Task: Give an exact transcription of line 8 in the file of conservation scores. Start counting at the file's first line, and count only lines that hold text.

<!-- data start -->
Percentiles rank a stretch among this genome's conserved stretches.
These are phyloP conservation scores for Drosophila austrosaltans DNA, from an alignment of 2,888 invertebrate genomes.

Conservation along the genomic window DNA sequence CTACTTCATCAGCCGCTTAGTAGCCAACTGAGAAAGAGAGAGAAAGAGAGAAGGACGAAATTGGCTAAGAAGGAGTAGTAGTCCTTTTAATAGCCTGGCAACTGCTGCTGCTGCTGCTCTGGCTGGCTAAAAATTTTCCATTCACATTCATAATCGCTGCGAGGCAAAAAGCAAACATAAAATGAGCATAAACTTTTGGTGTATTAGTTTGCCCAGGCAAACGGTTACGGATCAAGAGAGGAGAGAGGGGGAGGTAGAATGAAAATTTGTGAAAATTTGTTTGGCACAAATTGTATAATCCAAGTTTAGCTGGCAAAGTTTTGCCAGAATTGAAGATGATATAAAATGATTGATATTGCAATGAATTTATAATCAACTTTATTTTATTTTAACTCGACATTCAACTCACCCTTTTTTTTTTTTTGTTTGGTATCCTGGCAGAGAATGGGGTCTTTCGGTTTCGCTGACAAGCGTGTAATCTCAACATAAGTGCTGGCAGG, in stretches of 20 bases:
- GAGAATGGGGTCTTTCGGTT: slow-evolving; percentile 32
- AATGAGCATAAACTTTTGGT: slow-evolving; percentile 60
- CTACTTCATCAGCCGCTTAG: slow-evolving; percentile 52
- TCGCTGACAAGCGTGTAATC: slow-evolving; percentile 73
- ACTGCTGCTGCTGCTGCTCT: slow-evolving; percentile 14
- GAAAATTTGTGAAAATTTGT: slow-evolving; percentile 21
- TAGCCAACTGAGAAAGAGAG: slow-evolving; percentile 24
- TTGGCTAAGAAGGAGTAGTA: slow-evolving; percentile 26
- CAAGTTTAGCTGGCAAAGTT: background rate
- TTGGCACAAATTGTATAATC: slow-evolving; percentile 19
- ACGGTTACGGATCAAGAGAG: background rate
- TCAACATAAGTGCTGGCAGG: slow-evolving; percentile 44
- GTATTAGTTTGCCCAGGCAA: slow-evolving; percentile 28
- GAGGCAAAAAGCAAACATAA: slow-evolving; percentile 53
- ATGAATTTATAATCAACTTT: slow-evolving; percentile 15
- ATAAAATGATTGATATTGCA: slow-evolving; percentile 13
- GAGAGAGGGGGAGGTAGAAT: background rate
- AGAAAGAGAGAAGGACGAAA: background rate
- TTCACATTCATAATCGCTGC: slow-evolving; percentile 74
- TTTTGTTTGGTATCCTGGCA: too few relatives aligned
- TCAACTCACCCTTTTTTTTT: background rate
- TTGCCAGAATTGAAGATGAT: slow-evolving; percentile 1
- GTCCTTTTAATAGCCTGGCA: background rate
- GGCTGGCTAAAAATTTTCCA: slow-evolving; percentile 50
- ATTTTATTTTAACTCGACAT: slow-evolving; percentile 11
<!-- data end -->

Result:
- ACTGCTGCTGCTGCTGCTCT: slow-evolving; percentile 14